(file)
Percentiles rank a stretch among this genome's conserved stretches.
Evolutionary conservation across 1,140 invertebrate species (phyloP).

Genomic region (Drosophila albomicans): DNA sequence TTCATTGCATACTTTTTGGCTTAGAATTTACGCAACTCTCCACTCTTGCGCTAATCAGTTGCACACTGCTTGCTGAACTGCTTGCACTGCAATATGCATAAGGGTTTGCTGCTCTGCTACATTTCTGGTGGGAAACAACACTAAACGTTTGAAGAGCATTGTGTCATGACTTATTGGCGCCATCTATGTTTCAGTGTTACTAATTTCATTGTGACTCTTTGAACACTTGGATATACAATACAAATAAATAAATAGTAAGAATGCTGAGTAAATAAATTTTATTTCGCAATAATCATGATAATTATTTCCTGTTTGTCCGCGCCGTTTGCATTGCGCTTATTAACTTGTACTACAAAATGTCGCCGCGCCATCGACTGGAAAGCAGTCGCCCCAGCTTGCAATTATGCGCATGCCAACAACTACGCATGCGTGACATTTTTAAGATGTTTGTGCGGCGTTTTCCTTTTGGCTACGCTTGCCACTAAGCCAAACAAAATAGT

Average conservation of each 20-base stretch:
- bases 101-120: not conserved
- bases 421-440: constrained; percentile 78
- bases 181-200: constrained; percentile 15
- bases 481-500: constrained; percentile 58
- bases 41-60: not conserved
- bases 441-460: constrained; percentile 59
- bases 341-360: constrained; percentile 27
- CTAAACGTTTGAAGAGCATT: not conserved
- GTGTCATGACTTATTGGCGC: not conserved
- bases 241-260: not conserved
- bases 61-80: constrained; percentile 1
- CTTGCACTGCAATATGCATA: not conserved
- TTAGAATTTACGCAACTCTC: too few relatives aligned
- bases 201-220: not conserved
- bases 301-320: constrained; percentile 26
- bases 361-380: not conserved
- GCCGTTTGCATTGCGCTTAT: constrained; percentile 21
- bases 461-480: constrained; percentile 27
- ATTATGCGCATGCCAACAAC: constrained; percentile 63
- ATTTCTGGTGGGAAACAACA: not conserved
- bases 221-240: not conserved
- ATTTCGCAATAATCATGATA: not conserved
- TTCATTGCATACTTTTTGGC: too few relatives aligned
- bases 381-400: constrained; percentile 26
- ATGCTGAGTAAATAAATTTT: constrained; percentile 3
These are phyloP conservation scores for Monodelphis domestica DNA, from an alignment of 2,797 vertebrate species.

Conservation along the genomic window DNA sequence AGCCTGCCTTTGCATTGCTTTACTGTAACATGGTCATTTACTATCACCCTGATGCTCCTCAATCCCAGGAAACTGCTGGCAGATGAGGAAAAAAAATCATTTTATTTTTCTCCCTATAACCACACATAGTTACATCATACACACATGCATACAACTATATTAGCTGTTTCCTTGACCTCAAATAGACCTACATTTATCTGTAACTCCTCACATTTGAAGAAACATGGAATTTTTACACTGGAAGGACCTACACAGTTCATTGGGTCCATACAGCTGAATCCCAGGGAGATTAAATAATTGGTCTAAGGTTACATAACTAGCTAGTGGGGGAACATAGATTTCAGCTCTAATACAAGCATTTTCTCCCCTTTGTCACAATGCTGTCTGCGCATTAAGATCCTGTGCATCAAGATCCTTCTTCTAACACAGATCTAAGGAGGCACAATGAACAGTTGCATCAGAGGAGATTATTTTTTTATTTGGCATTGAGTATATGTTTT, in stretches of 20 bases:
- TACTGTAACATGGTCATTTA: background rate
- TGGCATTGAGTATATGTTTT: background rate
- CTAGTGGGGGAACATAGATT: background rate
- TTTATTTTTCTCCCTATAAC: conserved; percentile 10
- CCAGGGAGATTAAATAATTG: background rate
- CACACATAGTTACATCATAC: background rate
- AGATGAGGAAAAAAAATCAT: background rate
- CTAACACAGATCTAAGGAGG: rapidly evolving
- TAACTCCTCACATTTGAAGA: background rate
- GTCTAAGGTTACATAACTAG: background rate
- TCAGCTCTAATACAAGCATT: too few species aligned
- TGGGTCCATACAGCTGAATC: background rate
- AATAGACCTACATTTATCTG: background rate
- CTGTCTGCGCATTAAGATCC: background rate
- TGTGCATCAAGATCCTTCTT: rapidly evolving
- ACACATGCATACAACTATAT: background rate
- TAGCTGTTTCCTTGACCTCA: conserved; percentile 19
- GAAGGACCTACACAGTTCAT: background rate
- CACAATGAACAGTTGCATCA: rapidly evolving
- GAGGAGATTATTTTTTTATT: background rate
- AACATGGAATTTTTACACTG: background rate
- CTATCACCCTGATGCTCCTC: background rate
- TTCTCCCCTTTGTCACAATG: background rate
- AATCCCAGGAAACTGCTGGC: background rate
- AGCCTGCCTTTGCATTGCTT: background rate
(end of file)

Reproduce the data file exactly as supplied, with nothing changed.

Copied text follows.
Percentiles rank a stretch among this genome's conserved stretches.
Evolutionary conservation across 1,140 invertebrate species (phyloP).

Genomic region (Drosophila albomicans): DNA sequence TTCATTGCATACTTTTTGGCTTAGAATTTACGCAACTCTCCACTCTTGCGCTAATCAGTTGCACACTGCTTGCTGAACTGCTTGCACTGCAATATGCATAAGGGTTTGCTGCTCTGCTACATTTCTGGTGGGAAACAACACTAAACGTTTGAAGAGCATTGTGTCATGACTTATTGGCGCCATCTATGTTTCAGTGTTACTAATTTCATTGTGACTCTTTGAACACTTGGATATACAATACAAATAAATAAATAGTAAGAATGCTGAGTAAATAAATTTTATTTCGCAATAATCATGATAATTATTTCCTGTTTGTCCGCGCCGTTTGCATTGCGCTTATTAACTTGTACTACAAAATGTCGCCGCGCCATCGACTGGAAAGCAGTCGCCCCAGCTTGCAATTATGCGCATGCCAACAACTACGCATGCGTGACATTTTTAAGATGTTTGTGCGGCGTTTTCCTTTTGGCTACGCTTGCCACTAAGCCAAACAAAATAGT

Average conservation of each 20-base stretch:
- bases 101-120: not conserved
- bases 421-440: constrained; percentile 78
- bases 181-200: constrained; percentile 15
- bases 481-500: constrained; percentile 58
- bases 41-60: not conserved
- bases 441-460: constrained; percentile 59
- bases 341-360: constrained; percentile 27
- CTAAACGTTTGAAGAGCATT: not conserved
- GTGTCATGACTTATTGGCGC: not conserved
- bases 241-260: not conserved
- bases 61-80: constrained; percentile 1
- CTTGCACTGCAATATGCATA: not conserved
- TTAGAATTTACGCAACTCTC: too few relatives aligned
- bases 201-220: not conserved
- bases 301-320: constrained; percentile 26
- bases 361-380: not conserved
- GCCGTTTGCATTGCGCTTAT: constrained; percentile 21
- bases 461-480: constrained; percentile 27
- ATTATGCGCATGCCAACAAC: constrained; percentile 63
- ATTTCTGGTGGGAAACAACA: not conserved
- bases 221-240: not conserved
- ATTTCGCAATAATCATGATA: not conserved
- TTCATTGCATACTTTTTGGC: too few relatives aligned
- bases 381-400: constrained; percentile 26
- ATGCTGAGTAAATAAATTTT: constrained; percentile 3
These are phyloP conservation scores for Monodelphis domestica DNA, from an alignment of 2,797 vertebrate species.

Conservation along the genomic window DNA sequence AGCCTGCCTTTGCATTGCTTTACTGTAACATGGTCATTTACTATCACCCTGATGCTCCTCAATCCCAGGAAACTGCTGGCAGATGAGGAAAAAAAATCATTTTATTTTTCTCCCTATAACCACACATAGTTACATCATACACACATGCATACAACTATATTAGCTGTTTCCTTGACCTCAAATAGACCTACATTTATCTGTAACTCCTCACATTTGAAGAAACATGGAATTTTTACACTGGAAGGACCTACACAGTTCATTGGGTCCATACAGCTGAATCCCAGGGAGATTAAATAATTGGTCTAAGGTTACATAACTAGCTAGTGGGGGAACATAGATTTCAGCTCTAATACAAGCATTTTCTCCCCTTTGTCACAATGCTGTCTGCGCATTAAGATCCTGTGCATCAAGATCCTTCTTCTAACACAGATCTAAGGAGGCACAATGAACAGTTGCATCAGAGGAGATTATTTTTTTATTTGGCATTGAGTATATGTTTT, in stretches of 20 bases:
- TACTGTAACATGGTCATTTA: background rate
- TGGCATTGAGTATATGTTTT: background rate
- CTAGTGGGGGAACATAGATT: background rate
- TTTATTTTTCTCCCTATAAC: conserved; percentile 10
- CCAGGGAGATTAAATAATTG: background rate
- CACACATAGTTACATCATAC: background rate
- AGATGAGGAAAAAAAATCAT: background rate
- CTAACACAGATCTAAGGAGG: rapidly evolving
- TAACTCCTCACATTTGAAGA: background rate
- GTCTAAGGTTACATAACTAG: background rate
- TCAGCTCTAATACAAGCATT: too few species aligned
- TGGGTCCATACAGCTGAATC: background rate
- AATAGACCTACATTTATCTG: background rate
- CTGTCTGCGCATTAAGATCC: background rate
- TGTGCATCAAGATCCTTCTT: rapidly evolving
- ACACATGCATACAACTATAT: background rate
- TAGCTGTTTCCTTGACCTCA: conserved; percentile 19
- GAAGGACCTACACAGTTCAT: background rate
- CACAATGAACAGTTGCATCA: rapidly evolving
- GAGGAGATTATTTTTTTATT: background rate
- AACATGGAATTTTTACACTG: background rate
- CTATCACCCTGATGCTCCTC: background rate
- TTCTCCCCTTTGTCACAATG: background rate
- AATCCCAGGAAACTGCTGGC: background rate
- AGCCTGCCTTTGCATTGCTT: background rate